anyone have any clever ideas on how to solve this for x?
$\displaystyle cos^2(\pi*16^x)+cos^2(\pi*16^{1-x})-2 = 0$
?
$\displaystyle (cos(\pi*16^x)-1)(cos(\pi*16^x)+1)=-(cos(\pi*16^{1-x})-1)(cos(\pi*16^{1-x})+1)$
?
Thanks for being so nice about me not explaining in the manner you require, my bad. But as to the 'huh', I was firstly confused at how your statement followed from the equation, and secondly confused at why I would/should observe that fact to solve the equation. Is that the only way? Or do you suggest that to be the easiest way? I don't know. But I do know this follows from that observation -
$\displaystyle cos(\pi*16^x) = 1$
and
$\displaystyle cos(\pi*16^x) = -1$
and
$\displaystyle cos(\pi*16^{1-x}) = 1$
and
$\displaystyle cos(\pi*16^{1-x}) = -1$
and since the arccos of both 1 and -1 is $\displaystyle c*\pi$ (or more specifically $\displaystyle c_1*\pi$ and $\displaystyle c_2*\pi$ where $\displaystyle c_1$ is even and $\displaystyle c_2$ is odd) I would now have to find $\displaystyle c_1,c_2,c_3,c_4$ - so unless there is an algebraic method for doing that, splitting the equation in two doesn't help me. Is there anything else you can recommend?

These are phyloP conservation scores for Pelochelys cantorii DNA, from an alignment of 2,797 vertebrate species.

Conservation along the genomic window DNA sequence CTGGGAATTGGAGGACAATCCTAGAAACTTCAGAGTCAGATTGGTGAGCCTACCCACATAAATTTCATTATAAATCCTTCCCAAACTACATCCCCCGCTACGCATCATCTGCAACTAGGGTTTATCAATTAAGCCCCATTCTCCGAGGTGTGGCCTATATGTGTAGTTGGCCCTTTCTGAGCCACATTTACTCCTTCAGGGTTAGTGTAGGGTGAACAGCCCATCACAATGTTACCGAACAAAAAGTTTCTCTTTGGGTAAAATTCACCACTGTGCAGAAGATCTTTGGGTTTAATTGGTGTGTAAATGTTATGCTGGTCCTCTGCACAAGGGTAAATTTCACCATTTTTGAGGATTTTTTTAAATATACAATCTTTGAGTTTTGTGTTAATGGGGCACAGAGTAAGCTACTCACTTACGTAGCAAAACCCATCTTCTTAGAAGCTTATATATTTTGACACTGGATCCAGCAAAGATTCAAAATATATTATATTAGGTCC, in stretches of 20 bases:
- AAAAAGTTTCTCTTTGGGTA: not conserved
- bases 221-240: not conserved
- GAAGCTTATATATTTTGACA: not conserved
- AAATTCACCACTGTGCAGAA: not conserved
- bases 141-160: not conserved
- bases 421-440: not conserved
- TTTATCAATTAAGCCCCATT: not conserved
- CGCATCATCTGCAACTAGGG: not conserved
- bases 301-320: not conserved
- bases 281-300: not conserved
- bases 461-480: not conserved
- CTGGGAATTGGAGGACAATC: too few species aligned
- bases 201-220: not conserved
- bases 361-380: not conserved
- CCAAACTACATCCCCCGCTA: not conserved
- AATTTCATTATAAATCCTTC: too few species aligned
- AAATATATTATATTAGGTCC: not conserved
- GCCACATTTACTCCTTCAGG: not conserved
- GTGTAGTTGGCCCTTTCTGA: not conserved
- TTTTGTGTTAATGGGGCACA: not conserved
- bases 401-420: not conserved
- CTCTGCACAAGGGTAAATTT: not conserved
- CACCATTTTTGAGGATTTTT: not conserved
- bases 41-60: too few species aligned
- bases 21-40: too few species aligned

That:
$\displaystyle
\cos^2(\pi*16^x)=1
$
implies that $\displaystyle \pi 16^x=k \pi$ for some integer $\displaystyle k$, which then implies that $\displaystyle 16^x=2^{4x}=k$ but this implies that:
$\displaystyle 4x=\log_2(k)/2$
or:
$\displaystyle x=\log_2(k)/8$.
Similarly (using the other equation): we find that for some integer n:
$\displaystyle 1-x=\log_2(n)/8$.
So:
$\displaystyle \log_2(k)/8=1-\log_2(n)/8$
or:
$\displaystyle \log_2(k/n)=8$
so:
$\displaystyle k/n=2^8.$
so every integer $\displaystyle n$ determines a solution $\displaystyle x=1-\log_2(n)/8$.
(don't rely on the algebra above being right as I cannot check it in detail at present, either I or another helper will correct any mistakes when we get the chance).
RonL